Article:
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Vignetting

 
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elevenaugust
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PostPosted: 06/28/2012, 04:57 pm    Post subject: Vignetting Reply with quote

Definition:

In photography and optics, vignetting (
 /vɪnˈjɛtɪŋ/; French: "vignette") is a reduction of an image's brightness or saturation at the periphery compared to the image center. The word vignette, from the same root as vine, originally referred to a decorative border in a book. Later, the word came to be used for a photographic portrait which is clear in the center, and fades off at the edges. A similar effect occurs when filming projected images or movies off a projection screen. The resulting so-called "hotspot" effect defines a cheap home-movie look where no proper telecine is used.  
Vignetting is often an unintended and undesired effect caused by camera settings or lens limitations. However, it is sometimes purposely introduced for creative effect, such as to draw attention to the center of the frame. A photographer may deliberately choose a lens which is known to produce vignetting to obtain the effect, or it may be introduced with the use of special filters or post-processing procedures.  

  

  
"Optical vignetting" Source
  

  

  
There are several causes of vignetting. Sidney F. Ray distinguishes the following types:
  • Mechanical vignetting
  • Natural vignetting
  • Optical vignetting

A fourth cause is unique to digital imaging:
  • Pixel vignetting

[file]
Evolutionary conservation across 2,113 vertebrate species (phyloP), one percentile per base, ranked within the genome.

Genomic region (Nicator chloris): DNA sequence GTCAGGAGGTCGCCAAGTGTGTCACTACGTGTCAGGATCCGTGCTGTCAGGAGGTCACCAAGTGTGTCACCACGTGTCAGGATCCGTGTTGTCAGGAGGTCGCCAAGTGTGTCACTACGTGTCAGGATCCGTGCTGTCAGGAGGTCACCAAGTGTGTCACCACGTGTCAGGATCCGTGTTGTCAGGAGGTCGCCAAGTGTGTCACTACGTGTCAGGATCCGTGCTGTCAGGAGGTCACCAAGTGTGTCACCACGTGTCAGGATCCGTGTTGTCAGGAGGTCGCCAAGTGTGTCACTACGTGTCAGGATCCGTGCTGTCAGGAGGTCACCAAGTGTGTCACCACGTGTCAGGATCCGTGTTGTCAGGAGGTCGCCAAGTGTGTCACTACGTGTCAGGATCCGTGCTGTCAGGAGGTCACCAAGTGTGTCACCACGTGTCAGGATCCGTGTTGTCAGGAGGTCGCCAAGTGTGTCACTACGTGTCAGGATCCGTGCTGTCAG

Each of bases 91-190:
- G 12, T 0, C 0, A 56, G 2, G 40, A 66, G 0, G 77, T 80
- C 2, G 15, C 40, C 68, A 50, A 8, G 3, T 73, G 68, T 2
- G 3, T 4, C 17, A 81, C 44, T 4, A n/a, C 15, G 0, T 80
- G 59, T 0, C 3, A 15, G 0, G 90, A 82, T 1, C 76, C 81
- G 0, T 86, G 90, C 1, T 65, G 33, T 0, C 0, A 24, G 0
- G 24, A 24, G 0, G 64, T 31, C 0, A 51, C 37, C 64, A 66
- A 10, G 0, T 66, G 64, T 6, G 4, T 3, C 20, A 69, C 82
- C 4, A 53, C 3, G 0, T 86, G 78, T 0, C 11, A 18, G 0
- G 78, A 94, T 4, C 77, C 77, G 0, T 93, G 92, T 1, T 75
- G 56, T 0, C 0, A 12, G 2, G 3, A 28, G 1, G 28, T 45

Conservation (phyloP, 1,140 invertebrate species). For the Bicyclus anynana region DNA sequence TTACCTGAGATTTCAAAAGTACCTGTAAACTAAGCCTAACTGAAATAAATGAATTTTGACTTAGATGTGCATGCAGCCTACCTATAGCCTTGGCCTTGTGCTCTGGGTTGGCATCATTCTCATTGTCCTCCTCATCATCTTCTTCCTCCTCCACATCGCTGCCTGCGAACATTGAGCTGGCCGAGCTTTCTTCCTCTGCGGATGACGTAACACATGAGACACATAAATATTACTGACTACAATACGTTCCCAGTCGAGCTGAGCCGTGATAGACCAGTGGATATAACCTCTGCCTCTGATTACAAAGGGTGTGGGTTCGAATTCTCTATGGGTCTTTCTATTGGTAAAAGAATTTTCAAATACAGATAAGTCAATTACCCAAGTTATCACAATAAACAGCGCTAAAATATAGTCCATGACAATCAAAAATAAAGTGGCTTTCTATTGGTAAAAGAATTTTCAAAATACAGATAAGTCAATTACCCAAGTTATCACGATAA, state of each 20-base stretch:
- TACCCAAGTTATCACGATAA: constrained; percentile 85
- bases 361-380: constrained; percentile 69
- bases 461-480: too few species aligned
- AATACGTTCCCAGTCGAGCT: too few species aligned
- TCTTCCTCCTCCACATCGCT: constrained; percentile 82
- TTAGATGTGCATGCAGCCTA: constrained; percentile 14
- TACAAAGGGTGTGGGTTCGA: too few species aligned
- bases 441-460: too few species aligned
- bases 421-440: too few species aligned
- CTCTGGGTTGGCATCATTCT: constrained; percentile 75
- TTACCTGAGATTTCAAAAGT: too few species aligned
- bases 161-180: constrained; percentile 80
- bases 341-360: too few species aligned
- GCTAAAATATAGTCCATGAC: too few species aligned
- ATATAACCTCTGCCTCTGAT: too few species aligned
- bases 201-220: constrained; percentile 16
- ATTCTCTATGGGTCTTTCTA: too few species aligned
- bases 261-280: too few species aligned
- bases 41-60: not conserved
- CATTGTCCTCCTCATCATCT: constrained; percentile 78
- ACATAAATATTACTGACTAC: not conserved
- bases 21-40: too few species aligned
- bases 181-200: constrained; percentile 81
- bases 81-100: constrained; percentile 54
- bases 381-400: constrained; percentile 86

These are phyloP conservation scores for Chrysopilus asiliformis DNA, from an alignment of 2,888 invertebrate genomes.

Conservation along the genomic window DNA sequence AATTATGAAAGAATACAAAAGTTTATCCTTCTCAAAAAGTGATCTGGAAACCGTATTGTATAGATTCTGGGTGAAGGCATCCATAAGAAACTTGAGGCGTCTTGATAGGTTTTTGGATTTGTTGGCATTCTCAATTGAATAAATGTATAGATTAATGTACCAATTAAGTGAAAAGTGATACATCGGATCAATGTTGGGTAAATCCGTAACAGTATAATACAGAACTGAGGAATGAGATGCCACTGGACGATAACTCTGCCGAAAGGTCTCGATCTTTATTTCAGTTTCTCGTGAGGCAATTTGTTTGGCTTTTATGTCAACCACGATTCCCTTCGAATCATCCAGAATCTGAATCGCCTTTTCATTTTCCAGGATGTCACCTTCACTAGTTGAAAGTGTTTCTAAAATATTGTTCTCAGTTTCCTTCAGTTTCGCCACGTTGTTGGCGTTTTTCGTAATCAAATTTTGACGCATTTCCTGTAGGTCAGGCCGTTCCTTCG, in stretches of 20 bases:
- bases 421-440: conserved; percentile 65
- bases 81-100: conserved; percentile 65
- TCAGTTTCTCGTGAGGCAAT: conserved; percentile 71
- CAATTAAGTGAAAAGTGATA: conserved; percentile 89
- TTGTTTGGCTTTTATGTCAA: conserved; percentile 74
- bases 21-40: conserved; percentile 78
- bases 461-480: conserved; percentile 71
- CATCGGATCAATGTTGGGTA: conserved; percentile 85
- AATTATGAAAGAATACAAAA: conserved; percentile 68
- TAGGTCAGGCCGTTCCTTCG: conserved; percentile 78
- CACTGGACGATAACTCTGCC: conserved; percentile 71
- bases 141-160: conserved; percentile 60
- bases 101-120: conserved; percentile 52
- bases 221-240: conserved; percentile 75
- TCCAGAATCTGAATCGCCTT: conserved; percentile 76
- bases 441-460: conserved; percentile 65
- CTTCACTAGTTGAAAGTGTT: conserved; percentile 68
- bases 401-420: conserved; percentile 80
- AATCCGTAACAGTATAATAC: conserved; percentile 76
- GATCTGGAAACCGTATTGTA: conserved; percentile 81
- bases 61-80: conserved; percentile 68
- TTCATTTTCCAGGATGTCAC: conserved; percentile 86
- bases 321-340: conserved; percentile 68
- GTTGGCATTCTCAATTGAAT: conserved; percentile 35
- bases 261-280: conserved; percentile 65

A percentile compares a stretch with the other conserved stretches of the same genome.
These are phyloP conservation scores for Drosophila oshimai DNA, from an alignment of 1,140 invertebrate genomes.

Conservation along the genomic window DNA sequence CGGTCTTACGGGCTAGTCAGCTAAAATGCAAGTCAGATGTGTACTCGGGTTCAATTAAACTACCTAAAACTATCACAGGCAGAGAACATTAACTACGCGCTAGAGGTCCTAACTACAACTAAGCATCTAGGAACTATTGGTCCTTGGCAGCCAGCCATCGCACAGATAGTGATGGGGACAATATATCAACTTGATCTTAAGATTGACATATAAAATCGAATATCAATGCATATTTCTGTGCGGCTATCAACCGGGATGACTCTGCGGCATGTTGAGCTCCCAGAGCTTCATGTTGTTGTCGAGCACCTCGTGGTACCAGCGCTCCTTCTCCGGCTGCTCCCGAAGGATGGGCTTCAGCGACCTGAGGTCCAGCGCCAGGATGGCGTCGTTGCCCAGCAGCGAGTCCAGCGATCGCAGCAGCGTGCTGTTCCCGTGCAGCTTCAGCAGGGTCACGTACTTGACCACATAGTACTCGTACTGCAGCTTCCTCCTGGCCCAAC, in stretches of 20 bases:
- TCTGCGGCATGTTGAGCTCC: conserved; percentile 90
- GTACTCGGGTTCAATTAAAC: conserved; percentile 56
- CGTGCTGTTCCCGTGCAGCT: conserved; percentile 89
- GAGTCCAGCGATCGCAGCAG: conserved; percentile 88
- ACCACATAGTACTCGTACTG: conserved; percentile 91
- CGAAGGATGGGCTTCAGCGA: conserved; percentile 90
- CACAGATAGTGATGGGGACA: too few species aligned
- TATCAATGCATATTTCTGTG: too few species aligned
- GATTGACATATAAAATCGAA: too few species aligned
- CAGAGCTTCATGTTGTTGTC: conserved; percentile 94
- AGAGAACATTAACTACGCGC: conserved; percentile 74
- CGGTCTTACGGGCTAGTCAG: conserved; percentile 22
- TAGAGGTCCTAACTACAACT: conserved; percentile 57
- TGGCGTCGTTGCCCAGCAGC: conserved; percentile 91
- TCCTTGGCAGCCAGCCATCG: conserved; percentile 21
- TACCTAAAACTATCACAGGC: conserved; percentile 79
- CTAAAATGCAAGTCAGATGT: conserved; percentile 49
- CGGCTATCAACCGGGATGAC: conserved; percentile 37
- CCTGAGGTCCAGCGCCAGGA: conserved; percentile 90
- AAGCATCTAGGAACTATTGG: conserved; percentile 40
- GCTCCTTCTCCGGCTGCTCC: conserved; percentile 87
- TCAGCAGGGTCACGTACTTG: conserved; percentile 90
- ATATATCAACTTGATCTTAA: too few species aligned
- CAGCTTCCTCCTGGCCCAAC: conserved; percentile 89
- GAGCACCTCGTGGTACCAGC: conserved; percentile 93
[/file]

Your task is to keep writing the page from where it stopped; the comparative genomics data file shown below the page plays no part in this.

A fifth cause is unique to analog imaging:



  

  
"Natural vignetting" source
  

  

  
Optical vignetting is caused by the physical dimensions of a multiple element lens. Rear elements are shaded by elements in front of them, which reduces the effective lens opening for off-axis incident light. The result is a gradual decrease in light intensity towards the image periphery. Optical vignetting is sensitive to the lens aperture and can be completely cured by a reduction in aperture of 2–3 stops. (An increase in the F-number.)  

  
Natural vignetting (also known as natural illumination falloff) is not due to the blocking of light rays. The falloff is approximated by the cos4 or "cosine fourth" law of illumination falloff. Here, the light falloff is proportional to the fourth power of the cosine of the angle at which the light impinges on the film or sensor array. Wideangle rangefinder designs and the lens designs used in compact cameras are particularly prone to natural vignetting. Telephoto lenses, retrofocus wideangle lenses used on SLR cameras, and telecentric designs in general are less troubled by natural vignetting. A gradual grey filter or postprocessing techniques may be used to compensate for natural vignetting, as it cannot be cured by stopping down the lens. Some modern lenses are specifically designed so that the light strikes the image parallel or nearly so, eliminating or greatly reducing vignetting. Almost all lenses designed for the Four Thirds system are of this type, as telecentricity is a stated design goal.  

  
Pixel vignetting only affects digital cameras and is caused by angle-dependence of the digital sensors. Light incident on the sensor at a right angle produces a stronger signal than light hitting it at an oblique angle. Most digital cameras use built-in image processing to compensate for optical vignetting and pixel vignetting when converting raw sensor data to standard image formats such as JPEG or TIFF. The use of offset microlenses over the image sensor can also reduce the effect of pixel vignetting.  

  
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